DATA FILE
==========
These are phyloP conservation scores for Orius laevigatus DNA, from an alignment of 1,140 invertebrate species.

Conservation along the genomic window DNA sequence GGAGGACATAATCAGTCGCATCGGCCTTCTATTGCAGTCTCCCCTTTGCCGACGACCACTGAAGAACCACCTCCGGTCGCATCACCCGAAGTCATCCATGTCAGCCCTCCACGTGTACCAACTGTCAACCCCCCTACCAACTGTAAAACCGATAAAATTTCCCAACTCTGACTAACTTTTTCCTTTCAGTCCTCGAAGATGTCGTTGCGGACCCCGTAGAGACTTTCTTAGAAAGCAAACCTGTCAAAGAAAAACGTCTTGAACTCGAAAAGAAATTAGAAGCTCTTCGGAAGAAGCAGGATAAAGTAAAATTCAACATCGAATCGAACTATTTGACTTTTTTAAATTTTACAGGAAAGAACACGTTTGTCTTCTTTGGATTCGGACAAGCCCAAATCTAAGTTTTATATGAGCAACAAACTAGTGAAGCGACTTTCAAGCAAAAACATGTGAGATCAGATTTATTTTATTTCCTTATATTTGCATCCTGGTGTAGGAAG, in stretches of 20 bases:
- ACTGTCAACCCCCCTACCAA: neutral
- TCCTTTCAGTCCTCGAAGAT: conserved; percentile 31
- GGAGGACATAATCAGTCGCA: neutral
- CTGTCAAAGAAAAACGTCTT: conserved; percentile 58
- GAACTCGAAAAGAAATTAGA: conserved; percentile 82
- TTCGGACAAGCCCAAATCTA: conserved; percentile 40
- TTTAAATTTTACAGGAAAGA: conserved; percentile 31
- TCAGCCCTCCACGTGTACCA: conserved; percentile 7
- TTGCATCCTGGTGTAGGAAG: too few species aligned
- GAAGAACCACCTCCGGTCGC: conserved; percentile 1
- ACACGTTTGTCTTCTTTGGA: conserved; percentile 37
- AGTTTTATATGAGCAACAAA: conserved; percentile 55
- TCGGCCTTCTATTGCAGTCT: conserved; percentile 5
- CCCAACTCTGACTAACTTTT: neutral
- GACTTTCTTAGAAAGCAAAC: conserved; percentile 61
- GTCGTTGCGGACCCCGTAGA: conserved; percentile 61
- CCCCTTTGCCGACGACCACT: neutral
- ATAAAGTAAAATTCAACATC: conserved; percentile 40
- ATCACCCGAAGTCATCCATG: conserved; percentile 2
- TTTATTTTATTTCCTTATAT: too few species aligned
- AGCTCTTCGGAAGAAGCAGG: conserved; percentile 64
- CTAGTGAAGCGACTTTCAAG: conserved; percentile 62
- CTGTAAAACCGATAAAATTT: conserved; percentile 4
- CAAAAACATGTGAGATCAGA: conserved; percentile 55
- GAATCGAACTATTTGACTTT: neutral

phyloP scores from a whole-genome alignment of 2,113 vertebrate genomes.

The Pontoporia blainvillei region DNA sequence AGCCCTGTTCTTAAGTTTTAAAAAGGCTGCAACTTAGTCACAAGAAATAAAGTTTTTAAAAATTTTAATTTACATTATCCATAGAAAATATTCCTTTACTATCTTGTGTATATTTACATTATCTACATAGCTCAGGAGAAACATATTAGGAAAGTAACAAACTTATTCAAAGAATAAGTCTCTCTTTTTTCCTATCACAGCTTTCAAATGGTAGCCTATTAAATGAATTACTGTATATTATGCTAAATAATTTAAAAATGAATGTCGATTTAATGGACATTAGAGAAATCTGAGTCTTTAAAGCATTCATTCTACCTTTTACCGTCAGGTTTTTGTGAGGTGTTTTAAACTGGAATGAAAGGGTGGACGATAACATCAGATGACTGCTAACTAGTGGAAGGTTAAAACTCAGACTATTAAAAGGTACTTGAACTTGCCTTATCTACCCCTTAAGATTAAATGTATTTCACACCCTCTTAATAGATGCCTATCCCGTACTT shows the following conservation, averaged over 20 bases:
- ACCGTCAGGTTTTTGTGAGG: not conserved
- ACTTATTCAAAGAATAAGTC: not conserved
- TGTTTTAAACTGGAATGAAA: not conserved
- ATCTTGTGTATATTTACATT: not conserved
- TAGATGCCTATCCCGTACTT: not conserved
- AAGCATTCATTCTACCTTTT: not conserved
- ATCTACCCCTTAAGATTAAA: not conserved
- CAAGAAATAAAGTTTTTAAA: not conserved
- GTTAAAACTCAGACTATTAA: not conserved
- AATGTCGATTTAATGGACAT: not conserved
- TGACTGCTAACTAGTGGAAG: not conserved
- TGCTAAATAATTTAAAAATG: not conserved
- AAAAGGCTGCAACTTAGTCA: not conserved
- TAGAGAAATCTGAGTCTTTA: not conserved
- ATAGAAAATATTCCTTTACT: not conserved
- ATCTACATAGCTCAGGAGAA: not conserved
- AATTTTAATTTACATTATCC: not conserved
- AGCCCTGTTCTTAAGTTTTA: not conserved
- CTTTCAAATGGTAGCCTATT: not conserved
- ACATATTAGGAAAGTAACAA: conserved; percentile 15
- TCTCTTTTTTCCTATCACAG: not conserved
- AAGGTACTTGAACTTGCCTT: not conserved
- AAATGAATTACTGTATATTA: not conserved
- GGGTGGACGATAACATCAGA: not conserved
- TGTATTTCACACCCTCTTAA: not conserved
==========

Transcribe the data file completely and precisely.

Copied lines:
These are phyloP conservation scores for Orius laevigatus DNA, from an alignment of 1,140 invertebrate species.

Conservation along the genomic window DNA sequence GGAGGACATAATCAGTCGCATCGGCCTTCTATTGCAGTCTCCCCTTTGCCGACGACCACTGAAGAACCACCTCCGGTCGCATCACCCGAAGTCATCCATGTCAGCCCTCCACGTGTACCAACTGTCAACCCCCCTACCAACTGTAAAACCGATAAAATTTCCCAACTCTGACTAACTTTTTCCTTTCAGTCCTCGAAGATGTCGTTGCGGACCCCGTAGAGACTTTCTTAGAAAGCAAACCTGTCAAAGAAAAACGTCTTGAACTCGAAAAGAAATTAGAAGCTCTTCGGAAGAAGCAGGATAAAGTAAAATTCAACATCGAATCGAACTATTTGACTTTTTTAAATTTTACAGGAAAGAACACGTTTGTCTTCTTTGGATTCGGACAAGCCCAAATCTAAGTTTTATATGAGCAACAAACTAGTGAAGCGACTTTCAAGCAAAAACATGTGAGATCAGATTTATTTTATTTCCTTATATTTGCATCCTGGTGTAGGAAG, in stretches of 20 bases:
- ACTGTCAACCCCCCTACCAA: neutral
- TCCTTTCAGTCCTCGAAGAT: conserved; percentile 31
- GGAGGACATAATCAGTCGCA: neutral
- CTGTCAAAGAAAAACGTCTT: conserved; percentile 58
- GAACTCGAAAAGAAATTAGA: conserved; percentile 82
- TTCGGACAAGCCCAAATCTA: conserved; percentile 40
- TTTAAATTTTACAGGAAAGA: conserved; percentile 31
- TCAGCCCTCCACGTGTACCA: conserved; percentile 7
- TTGCATCCTGGTGTAGGAAG: too few species aligned
- GAAGAACCACCTCCGGTCGC: conserved; percentile 1
- ACACGTTTGTCTTCTTTGGA: conserved; percentile 37
- AGTTTTATATGAGCAACAAA: conserved; percentile 55
- TCGGCCTTCTATTGCAGTCT: conserved; percentile 5
- CCCAACTCTGACTAACTTTT: neutral
- GACTTTCTTAGAAAGCAAAC: conserved; percentile 61
- GTCGTTGCGGACCCCGTAGA: conserved; percentile 61
- CCCCTTTGCCGACGACCACT: neutral
- ATAAAGTAAAATTCAACATC: conserved; percentile 40
- ATCACCCGAAGTCATCCATG: conserved; percentile 2
- TTTATTTTATTTCCTTATAT: too few species aligned
- AGCTCTTCGGAAGAAGCAGG: conserved; percentile 64
- CTAGTGAAGCGACTTTCAAG: conserved; percentile 62
- CTGTAAAACCGATAAAATTT: conserved; percentile 4
- CAAAAACATGTGAGATCAGA: conserved; percentile 55
- GAATCGAACTATTTGACTTT: neutral

phyloP scores from a whole-genome alignment of 2,113 vertebrate genomes.

The Pontoporia blainvillei region DNA sequence AGCCCTGTTCTTAAGTTTTAAAAAGGCTGCAACTTAGTCACAAGAAATAAAGTTTTTAAAAATTTTAATTTACATTATCCATAGAAAATATTCCTTTACTATCTTGTGTATATTTACATTATCTACATAGCTCAGGAGAAACATATTAGGAAAGTAACAAACTTATTCAAAGAATAAGTCTCTCTTTTTTCCTATCACAGCTTTCAAATGGTAGCCTATTAAATGAATTACTGTATATTATGCTAAATAATTTAAAAATGAATGTCGATTTAATGGACATTAGAGAAATCTGAGTCTTTAAAGCATTCATTCTACCTTTTACCGTCAGGTTTTTGTGAGGTGTTTTAAACTGGAATGAAAGGGTGGACGATAACATCAGATGACTGCTAACTAGTGGAAGGTTAAAACTCAGACTATTAAAAGGTACTTGAACTTGCCTTATCTACCCCTTAAGATTAAATGTATTTCACACCCTCTTAATAGATGCCTATCCCGTACTT shows the following conservation, averaged over 20 bases:
- ACCGTCAGGTTTTTGTGAGG: not conserved
- ACTTATTCAAAGAATAAGTC: not conserved
- TGTTTTAAACTGGAATGAAA: not conserved
- ATCTTGTGTATATTTACATT: not conserved
- TAGATGCCTATCCCGTACTT: not conserved
- AAGCATTCATTCTACCTTTT: not conserved
- ATCTACCCCTTAAGATTAAA: not conserved
- CAAGAAATAAAGTTTTTAAA: not conserved
- GTTAAAACTCAGACTATTAA: not conserved
- AATGTCGATTTAATGGACAT: not conserved
- TGACTGCTAACTAGTGGAAG: not conserved
- TGCTAAATAATTTAAAAATG: not conserved
- AAAAGGCTGCAACTTAGTCA: not conserved
- TAGAGAAATCTGAGTCTTTA: not conserved
- ATAGAAAATATTCCTTTACT: not conserved
- ATCTACATAGCTCAGGAGAA: not conserved
- AATTTTAATTTACATTATCC: not conserved
- AGCCCTGTTCTTAAGTTTTA: not conserved
- CTTTCAAATGGTAGCCTATT: not conserved
- ACATATTAGGAAAGTAACAA: conserved; percentile 15
- TCTCTTTTTTCCTATCACAG: not conserved
- AAGGTACTTGAACTTGCCTT: not conserved
- AAATGAATTACTGTATATTA: not conserved
- GGGTGGACGATAACATCAGA: not conserved
- TGTATTTCACACCCTCTTAA: not conserved